SAN JOSE -- The Sharks have a goalie decision to make. It shouldn't be a tough one.

Alex Stalock, come on down.

There was no official word Sunday that Stalock will indeed be replacing Antti Niemi in net for Monday night's Game 6 against the Los Angeles Kings. But anyone with two eyes who has watched Niemi struggle in the last two games would surely reach that conclusion.

Todd McLellan has two eyes.

"We've got to think about that and decide," the Sharks coach said Sunday, insisting he hasn't yet made up his mind.

The Sharks practiced for about 30 minutes before flying south. You had to figure McLellan would tell the two goalies of his decision somewhere over Paso Robles. If he hadn't done so already.

On the surface, it might seem like a gutsy move to replace Niemi, who won a Stanley Cup as the Chicago Blackhawks' goalie in 2010 and has 59 more games of NHL playoff experience than Stalock. But after Niemi was pulled out of the past two games against the Kings for uneven performance ... well, there's only one next logical step.

Consider: Of the goalies still donning masks in the playoffs, Niemi has the worst save percentage (.882), falling even lower than the Kings' Jonathan Quick (.893), who began the series by allowing 12 goals in the first two games.

Meanwhile, even though the 26-year-old Stalock has never started an NHL playoff game, he has stopped all 26 shots he's seen in his two relief appearances. In Game 4, one puck did get past Stalock -- but the goal was disallowed because of an L.A. penalty committed in front of him before the shot.

The biggest mistake for the Sharks, however, would be if the other players see the change to Stalock and figure their problems of the past two games have been solved. That's far from the truth.

McLellan and his staff watched video of Saturday's egg-laying performance by the Sharks in their 3-0 loss. And as an old football coach once said the video looked suspiciously like the game itself. The Sharks were sloppy and slow and just not very good through long stretches.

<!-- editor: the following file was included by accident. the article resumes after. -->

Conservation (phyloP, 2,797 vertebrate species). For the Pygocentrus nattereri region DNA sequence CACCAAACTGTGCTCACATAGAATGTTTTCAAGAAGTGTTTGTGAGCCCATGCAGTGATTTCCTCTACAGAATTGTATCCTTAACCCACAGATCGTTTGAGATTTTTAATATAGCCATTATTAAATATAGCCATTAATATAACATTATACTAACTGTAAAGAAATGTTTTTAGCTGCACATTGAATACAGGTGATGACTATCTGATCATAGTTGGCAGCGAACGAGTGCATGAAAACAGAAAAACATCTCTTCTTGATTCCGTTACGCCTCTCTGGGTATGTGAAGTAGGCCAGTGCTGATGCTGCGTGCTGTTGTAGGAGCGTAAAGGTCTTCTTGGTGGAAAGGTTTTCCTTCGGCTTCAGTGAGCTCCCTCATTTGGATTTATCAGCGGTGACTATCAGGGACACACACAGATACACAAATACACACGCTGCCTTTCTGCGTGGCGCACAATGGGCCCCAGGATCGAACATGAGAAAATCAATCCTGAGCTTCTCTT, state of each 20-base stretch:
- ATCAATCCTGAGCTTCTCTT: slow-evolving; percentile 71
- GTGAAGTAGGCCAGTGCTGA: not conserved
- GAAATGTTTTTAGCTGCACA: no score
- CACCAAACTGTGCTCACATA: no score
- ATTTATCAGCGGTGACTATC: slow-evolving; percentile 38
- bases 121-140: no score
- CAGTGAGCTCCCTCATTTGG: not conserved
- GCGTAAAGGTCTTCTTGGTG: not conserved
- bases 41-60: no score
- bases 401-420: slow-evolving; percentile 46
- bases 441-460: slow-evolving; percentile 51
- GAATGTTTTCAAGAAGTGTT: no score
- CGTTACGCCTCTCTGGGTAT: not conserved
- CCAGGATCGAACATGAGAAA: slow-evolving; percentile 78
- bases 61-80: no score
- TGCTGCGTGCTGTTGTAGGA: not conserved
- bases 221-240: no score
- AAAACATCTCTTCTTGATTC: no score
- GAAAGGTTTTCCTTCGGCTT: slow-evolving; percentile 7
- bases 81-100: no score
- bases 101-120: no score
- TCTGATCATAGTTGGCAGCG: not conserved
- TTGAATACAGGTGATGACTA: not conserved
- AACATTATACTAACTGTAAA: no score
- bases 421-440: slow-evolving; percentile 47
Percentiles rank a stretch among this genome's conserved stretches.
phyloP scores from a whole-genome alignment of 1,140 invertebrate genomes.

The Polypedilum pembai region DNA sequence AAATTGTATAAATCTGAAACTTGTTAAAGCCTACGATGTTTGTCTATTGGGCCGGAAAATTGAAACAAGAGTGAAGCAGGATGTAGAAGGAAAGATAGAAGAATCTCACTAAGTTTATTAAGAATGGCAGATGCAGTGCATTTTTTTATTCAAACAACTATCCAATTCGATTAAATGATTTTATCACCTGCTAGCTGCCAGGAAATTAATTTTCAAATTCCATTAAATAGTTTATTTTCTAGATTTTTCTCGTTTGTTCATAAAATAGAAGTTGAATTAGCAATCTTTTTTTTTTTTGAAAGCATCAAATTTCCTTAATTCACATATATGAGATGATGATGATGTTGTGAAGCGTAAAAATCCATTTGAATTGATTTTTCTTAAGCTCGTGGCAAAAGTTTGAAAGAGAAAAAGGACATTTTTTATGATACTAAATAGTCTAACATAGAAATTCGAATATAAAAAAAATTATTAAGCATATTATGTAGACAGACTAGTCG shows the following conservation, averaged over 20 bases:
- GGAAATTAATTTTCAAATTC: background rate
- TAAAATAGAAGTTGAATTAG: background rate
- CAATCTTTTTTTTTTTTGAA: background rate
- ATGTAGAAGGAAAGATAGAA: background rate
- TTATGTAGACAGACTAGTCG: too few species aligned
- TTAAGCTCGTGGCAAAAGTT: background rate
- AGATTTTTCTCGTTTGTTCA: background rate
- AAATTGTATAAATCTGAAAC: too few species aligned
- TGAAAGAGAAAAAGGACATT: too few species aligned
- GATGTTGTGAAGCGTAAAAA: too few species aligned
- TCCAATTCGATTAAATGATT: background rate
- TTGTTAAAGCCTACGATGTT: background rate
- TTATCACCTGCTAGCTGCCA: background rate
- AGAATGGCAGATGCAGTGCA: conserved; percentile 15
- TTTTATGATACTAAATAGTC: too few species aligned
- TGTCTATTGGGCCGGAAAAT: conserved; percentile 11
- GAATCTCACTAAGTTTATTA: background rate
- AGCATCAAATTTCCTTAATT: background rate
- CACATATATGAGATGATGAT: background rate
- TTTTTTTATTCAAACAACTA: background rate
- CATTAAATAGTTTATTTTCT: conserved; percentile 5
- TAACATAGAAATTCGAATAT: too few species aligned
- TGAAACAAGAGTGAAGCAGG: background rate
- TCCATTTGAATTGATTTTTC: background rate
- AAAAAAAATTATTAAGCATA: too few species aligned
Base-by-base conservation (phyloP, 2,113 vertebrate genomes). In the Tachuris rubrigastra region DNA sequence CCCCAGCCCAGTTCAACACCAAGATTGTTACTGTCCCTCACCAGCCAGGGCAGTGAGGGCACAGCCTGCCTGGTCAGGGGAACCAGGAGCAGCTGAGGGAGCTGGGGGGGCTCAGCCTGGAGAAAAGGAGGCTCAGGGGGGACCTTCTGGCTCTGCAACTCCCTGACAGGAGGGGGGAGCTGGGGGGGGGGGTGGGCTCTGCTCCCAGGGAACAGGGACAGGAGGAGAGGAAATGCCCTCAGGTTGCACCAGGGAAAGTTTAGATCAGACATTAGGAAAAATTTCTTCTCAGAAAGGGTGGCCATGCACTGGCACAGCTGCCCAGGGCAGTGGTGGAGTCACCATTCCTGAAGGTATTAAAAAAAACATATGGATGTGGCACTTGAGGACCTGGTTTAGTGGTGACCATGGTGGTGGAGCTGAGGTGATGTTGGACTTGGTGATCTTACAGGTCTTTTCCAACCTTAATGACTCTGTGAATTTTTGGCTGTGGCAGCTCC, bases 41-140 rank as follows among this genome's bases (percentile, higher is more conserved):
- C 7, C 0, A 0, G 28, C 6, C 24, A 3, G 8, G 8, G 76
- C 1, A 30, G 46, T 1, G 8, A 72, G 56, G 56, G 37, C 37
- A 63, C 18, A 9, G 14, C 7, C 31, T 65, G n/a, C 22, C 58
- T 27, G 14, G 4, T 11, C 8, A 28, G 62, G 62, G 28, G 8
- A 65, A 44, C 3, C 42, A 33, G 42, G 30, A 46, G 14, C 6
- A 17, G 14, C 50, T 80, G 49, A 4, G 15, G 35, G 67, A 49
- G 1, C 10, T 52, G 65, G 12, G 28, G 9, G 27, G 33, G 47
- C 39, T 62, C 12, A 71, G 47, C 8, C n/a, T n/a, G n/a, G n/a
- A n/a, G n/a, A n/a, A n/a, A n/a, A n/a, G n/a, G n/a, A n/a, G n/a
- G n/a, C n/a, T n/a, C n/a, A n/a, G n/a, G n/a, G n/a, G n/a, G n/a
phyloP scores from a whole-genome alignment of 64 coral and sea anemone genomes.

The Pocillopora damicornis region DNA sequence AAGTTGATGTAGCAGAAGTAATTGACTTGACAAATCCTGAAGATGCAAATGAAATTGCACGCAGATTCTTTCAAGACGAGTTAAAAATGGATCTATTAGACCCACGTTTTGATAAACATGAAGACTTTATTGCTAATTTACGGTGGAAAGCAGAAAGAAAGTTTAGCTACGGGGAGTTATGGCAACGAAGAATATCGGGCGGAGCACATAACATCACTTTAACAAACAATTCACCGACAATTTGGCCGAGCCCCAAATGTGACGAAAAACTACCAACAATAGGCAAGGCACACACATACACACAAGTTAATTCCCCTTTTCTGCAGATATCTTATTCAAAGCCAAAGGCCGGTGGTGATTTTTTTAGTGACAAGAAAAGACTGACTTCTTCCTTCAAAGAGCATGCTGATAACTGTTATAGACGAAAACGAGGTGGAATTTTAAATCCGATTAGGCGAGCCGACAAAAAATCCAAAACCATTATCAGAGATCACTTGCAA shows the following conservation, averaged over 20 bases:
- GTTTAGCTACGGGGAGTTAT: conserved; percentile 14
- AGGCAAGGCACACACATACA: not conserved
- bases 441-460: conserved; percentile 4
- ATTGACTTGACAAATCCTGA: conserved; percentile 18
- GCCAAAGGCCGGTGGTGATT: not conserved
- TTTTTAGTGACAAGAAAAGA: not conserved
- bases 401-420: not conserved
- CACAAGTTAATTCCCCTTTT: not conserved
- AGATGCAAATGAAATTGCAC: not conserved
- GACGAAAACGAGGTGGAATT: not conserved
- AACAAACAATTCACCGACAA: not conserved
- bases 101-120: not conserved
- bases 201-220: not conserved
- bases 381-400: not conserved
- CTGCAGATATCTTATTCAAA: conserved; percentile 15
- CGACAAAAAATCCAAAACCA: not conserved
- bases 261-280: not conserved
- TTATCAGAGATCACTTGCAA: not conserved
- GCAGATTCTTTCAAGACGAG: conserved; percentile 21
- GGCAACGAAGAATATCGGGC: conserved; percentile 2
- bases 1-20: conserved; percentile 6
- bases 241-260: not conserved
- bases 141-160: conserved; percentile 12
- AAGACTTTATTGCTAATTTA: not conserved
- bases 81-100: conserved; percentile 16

"At the end of the day, we weren't good enough," said Joe Pavelski, declining to dissect it much further.

Dan Boyle, the defenseman, pointed out a few more specific elements that caused the ugliness -- passing that wasn't crisp, playing too much in the Kings' end of the ice, etc. -- but sometimes the most basic numbers on the stat sheet tell the most important story.

Such as? Saturday, the Sharks' best shooters were hardly shooters at all. And that can't continue. In the series' first four games, nine of the Sharks' goals were scored by Pavelski, Patrick Marleau, Tomas Hertl and Matt Nieto. But in Game 5, that foursome was credited with just three total shots.

Most alarming: Marleau, the Sharks' leading scorer in the series, didn't put a single puck on net. The stat sheet credited him with five "missed" shots. Marleau is one of the most accurate snipers on the team. So either the Kings were forcing him to take aim from spots he doesn't favor, or they were crowding him as he took the shots to throw off his timing. Or his release was lousy. Or he simply had a bad game.

Some of the problem may have been all the time and energy spent by Marleau's line -- with Nieto and Logan Couture -- trying to play defense against the Kings' Anze Kopitar line. That matchup was won by the Kopitar line all evening. And the Marleau-Couture-Nieto line wasn't the only Sharks line that spent too much time playing defense instead of offense.

"We'd like to get ahead of the curve instead of chasing it," McLellan said.

Should the Sharks still be favored to win the series, given their 3-2 lead? Of course. But they need to clean up their slapdash errors of the past two games.

Remember, odds remain heavily in their favor. In the history of NHL playoffs, there have been 175 series that started out 3-0. Only three of those teams that built a 3-0 lead have blown it by losing four straight -- the 1942 Detroit Red Wings (to Toronto), the 1975 Pittsburgh Penguins (to the New York Islanders) and the 2010 Boston Bruins (to the Philadelphia Flyers). Five other teams have started a series 3-0 and was extended to a seventh game before clinching, including the Sharks in 2011 against Detroit.

"We like where we're at," McLellan said, taking the optimistic approach. "We're still in the driver's seat."

It's just time for a new goalie back there in the rear.

Read Mark Purdy's blog at blogs.mercurynews.com/purdy. Contact him at mpurdy@mercurynews.com.